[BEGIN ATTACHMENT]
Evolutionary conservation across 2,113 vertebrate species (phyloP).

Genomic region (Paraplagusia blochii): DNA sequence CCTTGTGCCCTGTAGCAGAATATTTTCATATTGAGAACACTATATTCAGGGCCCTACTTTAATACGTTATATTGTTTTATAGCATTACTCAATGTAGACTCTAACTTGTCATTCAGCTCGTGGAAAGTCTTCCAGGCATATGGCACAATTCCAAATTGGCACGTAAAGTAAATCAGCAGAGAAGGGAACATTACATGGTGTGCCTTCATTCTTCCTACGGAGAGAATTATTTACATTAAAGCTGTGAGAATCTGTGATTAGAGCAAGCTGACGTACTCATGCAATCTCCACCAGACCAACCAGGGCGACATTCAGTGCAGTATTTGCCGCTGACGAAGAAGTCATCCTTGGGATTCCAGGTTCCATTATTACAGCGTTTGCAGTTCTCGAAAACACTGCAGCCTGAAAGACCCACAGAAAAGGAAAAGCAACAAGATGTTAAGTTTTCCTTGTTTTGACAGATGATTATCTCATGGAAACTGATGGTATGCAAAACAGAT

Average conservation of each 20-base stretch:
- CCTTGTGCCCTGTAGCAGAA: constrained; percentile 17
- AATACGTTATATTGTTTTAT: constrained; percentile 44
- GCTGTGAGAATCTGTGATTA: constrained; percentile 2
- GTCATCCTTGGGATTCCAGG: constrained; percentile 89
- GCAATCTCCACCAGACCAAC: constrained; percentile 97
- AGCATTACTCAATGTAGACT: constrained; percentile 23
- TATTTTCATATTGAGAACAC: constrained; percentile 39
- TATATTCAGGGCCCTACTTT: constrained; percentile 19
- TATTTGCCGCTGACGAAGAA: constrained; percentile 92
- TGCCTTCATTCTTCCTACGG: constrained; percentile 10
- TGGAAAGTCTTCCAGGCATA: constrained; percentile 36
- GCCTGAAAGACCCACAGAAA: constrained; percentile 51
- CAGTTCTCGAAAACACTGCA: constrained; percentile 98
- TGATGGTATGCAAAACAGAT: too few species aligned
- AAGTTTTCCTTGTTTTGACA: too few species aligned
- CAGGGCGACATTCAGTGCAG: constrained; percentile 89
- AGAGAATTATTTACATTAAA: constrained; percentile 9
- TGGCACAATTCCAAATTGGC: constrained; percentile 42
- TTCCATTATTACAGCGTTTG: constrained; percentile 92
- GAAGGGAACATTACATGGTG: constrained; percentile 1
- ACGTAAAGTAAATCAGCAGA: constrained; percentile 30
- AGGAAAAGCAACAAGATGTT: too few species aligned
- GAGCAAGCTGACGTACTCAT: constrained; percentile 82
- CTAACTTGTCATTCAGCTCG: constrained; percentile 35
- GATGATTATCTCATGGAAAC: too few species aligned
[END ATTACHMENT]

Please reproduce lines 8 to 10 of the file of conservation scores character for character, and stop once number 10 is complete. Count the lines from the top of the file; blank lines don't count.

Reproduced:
- GCAATCTCCACCAGACCAAC: constrained; percentile 97
- AGCATTACTCAATGTAGACT: constrained; percentile 23
- TATTTTCATATTGAGAACAC: constrained; percentile 39